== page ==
For example, boomers aiming to retire soon might want to trade higher payments for a lower rate and a shorter-term fixed-rate mortgage, while someone buying a starter home and planning to trade up in a few years might benefit from an adjustable-rate mortgage. “You can really save a lot of money on interest that way,” said Keith Singer, a certified financial planner (CFP) with Singer Wealth Management.
6. Work out a budget for your new costs.
Don’t expect to say goodbye to your financial planner once you’ve moved into that home. After a few months, you’ll get a sense of your actual monthly costs for the home. You might have to include things you didn’t factor in, such as pool maintenance and lawn care.
Your financial planner, however, can help you readjust your budget to account for those new costs while keeping an eye on the rest of your financial goals.
7. Check in with your financial planner before making any financing changes.
Even if you chose the right mortgage, your needs might change as you hit other financial milestones. A planner can help you decide whether it’s worth refinancing in order to get equity out of your home or if it’s a smart move to get home equity financing to make pricey improvements, such as putting on a new roof or renovating your kitchen.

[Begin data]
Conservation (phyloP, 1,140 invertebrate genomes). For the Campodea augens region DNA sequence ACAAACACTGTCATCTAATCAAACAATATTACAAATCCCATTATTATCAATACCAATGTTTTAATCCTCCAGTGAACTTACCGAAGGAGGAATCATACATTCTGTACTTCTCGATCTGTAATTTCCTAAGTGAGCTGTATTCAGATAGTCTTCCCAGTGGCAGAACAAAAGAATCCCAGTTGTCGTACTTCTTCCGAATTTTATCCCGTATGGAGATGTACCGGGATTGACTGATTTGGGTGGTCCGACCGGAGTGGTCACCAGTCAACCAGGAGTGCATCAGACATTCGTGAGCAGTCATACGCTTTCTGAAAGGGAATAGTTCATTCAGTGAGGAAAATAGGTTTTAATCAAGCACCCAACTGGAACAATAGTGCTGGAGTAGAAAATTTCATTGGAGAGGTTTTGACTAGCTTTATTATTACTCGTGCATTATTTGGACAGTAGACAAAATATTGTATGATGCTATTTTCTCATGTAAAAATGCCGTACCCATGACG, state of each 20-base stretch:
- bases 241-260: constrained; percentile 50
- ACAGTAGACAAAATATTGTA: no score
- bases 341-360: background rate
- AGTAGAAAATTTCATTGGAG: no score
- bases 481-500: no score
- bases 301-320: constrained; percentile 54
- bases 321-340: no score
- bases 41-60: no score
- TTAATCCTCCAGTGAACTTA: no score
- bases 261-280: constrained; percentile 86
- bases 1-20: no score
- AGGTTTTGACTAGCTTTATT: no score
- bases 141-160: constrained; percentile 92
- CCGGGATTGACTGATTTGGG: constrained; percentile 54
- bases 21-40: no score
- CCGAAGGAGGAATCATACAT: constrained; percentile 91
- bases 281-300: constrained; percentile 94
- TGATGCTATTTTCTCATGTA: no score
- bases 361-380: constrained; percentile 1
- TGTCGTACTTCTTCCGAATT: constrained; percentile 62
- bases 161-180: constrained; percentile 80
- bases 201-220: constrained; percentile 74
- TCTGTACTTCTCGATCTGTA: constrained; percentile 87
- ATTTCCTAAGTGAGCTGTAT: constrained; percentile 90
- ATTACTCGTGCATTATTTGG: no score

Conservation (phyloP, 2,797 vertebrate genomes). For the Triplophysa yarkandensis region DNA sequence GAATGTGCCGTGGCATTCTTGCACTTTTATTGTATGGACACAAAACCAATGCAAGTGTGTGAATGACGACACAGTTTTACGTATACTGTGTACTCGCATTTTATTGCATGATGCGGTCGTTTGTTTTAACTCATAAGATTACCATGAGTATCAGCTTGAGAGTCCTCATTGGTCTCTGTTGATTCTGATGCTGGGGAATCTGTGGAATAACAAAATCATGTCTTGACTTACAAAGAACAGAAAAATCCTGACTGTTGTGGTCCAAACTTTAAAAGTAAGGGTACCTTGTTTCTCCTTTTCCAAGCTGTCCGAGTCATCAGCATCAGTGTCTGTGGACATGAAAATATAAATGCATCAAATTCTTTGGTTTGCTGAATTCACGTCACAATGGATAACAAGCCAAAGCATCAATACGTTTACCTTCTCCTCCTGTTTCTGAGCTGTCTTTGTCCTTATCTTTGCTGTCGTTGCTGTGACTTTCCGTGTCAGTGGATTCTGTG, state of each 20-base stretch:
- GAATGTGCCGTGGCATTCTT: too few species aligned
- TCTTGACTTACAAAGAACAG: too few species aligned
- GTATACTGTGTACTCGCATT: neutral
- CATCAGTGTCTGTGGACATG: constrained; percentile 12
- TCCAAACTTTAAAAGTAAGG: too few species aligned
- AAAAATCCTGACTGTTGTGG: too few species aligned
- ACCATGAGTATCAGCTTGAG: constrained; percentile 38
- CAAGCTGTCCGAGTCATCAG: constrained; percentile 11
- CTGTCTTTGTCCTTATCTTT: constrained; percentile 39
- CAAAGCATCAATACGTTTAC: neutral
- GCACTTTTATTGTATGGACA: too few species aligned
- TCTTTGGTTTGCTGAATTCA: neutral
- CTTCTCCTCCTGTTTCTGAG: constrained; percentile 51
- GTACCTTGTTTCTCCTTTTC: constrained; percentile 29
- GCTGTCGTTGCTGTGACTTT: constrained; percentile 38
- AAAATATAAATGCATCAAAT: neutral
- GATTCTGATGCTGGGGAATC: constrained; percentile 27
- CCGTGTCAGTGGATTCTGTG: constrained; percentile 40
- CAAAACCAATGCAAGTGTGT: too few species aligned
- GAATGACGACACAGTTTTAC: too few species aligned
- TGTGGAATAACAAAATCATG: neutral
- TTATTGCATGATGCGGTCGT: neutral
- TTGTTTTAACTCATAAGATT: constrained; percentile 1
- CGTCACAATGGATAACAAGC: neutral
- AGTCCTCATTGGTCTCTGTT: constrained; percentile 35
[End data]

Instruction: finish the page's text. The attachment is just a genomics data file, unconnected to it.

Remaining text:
“I wish more clients would come and talk to me about those things before they do them,” said Aaron Hatch, a CFP and co-founder of Woven Capital. “Sometimes if we just adjusted some things on their financial picture, we could get them a better rate on a line of credit, or they would be in a different position to leverage what they already have.”
Keep reading: 5 Reasons Millennials Don’t Trust Financial Planners
Working with a financial planner can provide you with an objective and an informed third-party opinion on what might be the biggest purchase of your life.
“The financial planner doesn’t care whether you buy this house or that one, but hopefully they can help you find a home that fits in the financial context of your life,” said J.J. Montanaro, a CFP at USAA.